Child and Dependent Care Tax Credit | Tax Credits for Working Families

Tax Credits for Working Families

The Child and Dependent Care Tax Credit (CDCTC) is a tax credit that helps working families pay expenses for the care of children, adult dependents or an incapacitated spouse. Families can claim up to $3,000 in dependent care expenses for one child/dependent and $6,000 for two children/dependents per year. The credit is worth between 20 percent and 35 percent of these expenses, depending on a family’s income. Eligible families with adjusted gross income (AGI) of $15,000 or less can claim 35 percent of these expenses for a maximum potential credit of $2,100. The percentage of expenses a family can claim steadily decreases as income rises, until families with AGI of $43,000 or more reach the minimum claim rate of 20 percent, qualifying for a maximum potential credit of $1,200.

The current CDCTC benefits are a result of an expansion in the 2001 tax cuts that were extended through December 31, 2012 as part of H.R. 4853, the Tax Relief, Unemployment Insurance Reauthorization, and Job Creation Act of 2010.

President Obama proposed further expanding the credit in both his 2011 and 2012 budgets to help higher-earning working families cover the rising cost of child care. The 2011 expansion proposal would apply the maximum claim rate of 35 percent to all families with AGI less than $85,000 a year. The credit would then begin to phase-down until it reached 20 percent of eligible expenses for families with AGI of $113,000 or more.1 In his 2012 budget, President Obama proposed extending the 35 percent credit rate to all families earning less than $75,000 a year, and steadily phasing-down the credit until families making $103,000 or more reached the lowest credit rate of 20 percent of care expenses.2 Other expansion proposals include changes such as making the credit refundable, increasing the allowable expense limits and indexing the expense amounts to inflation.3 These types of improvements to the CDCTC would provide greater relief to low- and moderate-income families.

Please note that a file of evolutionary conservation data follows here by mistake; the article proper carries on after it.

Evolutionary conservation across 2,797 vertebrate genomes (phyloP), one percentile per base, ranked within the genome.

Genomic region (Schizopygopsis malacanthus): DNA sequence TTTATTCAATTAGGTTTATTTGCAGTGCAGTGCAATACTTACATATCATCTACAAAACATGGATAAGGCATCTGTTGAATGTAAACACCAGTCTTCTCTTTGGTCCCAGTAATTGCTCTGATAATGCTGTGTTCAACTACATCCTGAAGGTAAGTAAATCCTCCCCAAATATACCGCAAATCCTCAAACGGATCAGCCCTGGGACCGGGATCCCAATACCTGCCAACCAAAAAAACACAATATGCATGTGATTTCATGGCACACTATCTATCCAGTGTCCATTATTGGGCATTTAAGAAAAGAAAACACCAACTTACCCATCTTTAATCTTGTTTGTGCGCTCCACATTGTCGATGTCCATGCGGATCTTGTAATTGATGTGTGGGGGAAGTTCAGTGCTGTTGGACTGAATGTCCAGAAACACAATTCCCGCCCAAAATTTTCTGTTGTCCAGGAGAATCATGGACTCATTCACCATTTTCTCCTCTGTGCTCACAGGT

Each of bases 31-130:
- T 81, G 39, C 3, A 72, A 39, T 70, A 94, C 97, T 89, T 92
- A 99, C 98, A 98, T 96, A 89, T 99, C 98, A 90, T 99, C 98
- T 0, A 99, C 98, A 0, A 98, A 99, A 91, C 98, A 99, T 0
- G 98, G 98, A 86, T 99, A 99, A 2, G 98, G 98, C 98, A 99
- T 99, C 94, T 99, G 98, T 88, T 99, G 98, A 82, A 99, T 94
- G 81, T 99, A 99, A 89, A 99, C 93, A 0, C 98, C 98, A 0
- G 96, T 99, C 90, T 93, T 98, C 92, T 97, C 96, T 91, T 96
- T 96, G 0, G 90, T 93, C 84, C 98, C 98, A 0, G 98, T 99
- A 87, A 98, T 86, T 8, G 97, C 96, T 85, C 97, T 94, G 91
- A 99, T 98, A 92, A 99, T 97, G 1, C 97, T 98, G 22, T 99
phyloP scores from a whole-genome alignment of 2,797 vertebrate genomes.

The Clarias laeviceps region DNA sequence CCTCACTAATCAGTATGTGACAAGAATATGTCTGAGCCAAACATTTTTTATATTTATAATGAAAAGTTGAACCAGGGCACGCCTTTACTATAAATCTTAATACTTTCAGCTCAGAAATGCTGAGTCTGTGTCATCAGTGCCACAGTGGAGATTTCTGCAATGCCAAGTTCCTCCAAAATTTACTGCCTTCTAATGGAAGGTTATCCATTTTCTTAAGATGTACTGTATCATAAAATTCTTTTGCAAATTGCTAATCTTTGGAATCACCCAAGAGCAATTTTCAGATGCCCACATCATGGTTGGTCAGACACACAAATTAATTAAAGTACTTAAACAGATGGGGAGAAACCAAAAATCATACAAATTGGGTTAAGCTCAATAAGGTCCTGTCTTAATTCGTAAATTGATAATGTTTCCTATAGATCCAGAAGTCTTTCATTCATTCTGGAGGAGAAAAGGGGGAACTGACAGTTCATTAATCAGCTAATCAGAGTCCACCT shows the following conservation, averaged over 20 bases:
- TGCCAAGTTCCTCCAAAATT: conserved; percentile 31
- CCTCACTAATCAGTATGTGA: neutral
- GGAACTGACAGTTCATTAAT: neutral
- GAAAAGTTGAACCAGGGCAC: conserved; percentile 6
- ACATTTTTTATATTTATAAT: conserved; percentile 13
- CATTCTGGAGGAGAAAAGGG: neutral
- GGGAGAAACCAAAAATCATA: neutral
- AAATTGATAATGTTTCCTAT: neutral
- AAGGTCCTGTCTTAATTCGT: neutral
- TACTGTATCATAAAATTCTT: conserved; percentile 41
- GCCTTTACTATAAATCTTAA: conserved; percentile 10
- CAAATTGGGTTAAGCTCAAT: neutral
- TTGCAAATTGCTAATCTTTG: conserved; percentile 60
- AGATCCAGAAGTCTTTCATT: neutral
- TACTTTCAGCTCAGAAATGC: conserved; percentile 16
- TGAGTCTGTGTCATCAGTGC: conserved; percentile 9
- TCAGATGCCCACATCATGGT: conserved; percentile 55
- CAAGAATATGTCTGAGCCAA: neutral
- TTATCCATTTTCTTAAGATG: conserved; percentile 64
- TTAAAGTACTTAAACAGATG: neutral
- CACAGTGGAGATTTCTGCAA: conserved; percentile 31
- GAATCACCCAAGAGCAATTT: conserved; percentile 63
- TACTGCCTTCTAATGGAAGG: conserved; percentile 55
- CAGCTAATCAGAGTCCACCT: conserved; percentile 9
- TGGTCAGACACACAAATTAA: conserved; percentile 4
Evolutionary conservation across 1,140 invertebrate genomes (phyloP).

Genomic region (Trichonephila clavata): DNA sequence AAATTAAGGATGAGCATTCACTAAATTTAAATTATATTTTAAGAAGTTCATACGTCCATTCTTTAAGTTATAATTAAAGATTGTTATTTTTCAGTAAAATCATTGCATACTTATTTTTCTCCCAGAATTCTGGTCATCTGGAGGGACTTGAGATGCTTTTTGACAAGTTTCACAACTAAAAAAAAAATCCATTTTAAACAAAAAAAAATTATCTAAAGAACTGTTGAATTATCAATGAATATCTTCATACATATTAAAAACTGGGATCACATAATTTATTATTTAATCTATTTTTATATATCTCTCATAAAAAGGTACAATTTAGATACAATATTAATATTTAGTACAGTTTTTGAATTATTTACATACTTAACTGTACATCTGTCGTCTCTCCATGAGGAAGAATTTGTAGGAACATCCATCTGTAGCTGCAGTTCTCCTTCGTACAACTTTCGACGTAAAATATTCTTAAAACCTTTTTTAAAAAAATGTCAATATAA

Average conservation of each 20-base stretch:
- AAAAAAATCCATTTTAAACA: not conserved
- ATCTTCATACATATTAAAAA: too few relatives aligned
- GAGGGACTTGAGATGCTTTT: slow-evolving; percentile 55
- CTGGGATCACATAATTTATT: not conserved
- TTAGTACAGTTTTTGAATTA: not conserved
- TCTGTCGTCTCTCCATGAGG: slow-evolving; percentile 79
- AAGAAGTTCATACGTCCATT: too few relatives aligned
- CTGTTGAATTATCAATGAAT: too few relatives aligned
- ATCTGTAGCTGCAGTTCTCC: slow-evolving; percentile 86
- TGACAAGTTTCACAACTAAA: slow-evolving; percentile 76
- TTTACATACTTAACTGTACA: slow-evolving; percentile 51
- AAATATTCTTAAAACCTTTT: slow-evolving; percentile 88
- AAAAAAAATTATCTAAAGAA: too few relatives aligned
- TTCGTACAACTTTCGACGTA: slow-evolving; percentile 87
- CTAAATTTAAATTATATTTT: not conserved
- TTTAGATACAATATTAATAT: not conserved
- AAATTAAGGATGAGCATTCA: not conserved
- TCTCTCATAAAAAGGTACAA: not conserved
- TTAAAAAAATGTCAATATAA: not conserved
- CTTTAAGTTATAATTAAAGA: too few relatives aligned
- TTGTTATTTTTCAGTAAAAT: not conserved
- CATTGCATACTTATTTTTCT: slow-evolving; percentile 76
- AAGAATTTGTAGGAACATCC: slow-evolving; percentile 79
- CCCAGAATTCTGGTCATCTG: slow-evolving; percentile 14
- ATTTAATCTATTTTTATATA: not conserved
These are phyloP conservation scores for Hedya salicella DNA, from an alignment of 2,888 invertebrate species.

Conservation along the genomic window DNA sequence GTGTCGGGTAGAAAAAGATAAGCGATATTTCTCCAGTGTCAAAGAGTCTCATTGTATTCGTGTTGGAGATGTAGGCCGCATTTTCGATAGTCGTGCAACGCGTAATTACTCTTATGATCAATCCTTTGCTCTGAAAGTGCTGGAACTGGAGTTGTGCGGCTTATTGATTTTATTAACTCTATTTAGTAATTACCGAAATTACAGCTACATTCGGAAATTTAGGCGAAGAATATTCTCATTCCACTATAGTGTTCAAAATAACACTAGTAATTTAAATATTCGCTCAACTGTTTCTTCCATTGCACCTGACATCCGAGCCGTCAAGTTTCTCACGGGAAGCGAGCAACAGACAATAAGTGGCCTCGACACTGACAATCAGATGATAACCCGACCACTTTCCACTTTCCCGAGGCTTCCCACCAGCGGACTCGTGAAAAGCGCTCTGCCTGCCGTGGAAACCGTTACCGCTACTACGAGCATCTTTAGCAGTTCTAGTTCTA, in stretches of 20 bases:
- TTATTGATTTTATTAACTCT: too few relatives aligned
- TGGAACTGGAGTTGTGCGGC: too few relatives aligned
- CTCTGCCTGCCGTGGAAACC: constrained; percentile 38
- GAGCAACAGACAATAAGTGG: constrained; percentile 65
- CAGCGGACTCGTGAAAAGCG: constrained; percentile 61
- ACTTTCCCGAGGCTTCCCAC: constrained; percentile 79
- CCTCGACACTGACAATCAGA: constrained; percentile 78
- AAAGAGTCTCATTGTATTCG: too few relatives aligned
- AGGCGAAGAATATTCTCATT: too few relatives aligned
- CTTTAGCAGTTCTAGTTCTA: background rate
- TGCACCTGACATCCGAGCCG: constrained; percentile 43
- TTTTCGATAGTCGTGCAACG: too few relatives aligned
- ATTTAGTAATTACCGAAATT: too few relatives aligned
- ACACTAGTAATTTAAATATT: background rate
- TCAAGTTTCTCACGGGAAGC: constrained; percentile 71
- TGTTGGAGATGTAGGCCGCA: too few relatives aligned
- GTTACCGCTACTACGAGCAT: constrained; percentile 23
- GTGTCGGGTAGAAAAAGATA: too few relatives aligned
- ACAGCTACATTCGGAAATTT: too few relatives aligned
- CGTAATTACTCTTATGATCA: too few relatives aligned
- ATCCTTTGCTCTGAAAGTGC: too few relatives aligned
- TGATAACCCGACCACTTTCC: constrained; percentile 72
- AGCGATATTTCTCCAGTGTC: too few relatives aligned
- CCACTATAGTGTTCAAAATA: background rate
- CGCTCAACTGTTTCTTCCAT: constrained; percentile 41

Unlike the Earned Income Tax Credit and the Child Tax Credit, the CDCTC is non-refundable. This means that if a family does not earn enough money to owe federal income taxes, it cannot benefit from the credit. Currently, 24 states have enacted state CDCTCs and of those, 8 are at least partially refundable.

 

For more information on the federal CDCTC see:

Paying for Child Care? The Child and Dependent Care Credit Could Help, Center on Budget and Policy Priorities, 2010

Quick Facts: Child and Dependent Care Tax Credit (CDCTC), Tax Policy Center, 2010

Taxation and the Family: How Does the Tax System Subsidize Child Care Expenses? Elaine Maag, Tax Policy Center, August 2011

 

For more information on state CDCTCs see:

Making Care Less Taxing: Improving State Child and Dependent Care Tax Provisions, National Women’s Law Center, April 2011

Making the Grade for Care: Ranking State Child and Dependent Care Tax Provisions, National Women’s Law Center, April 2011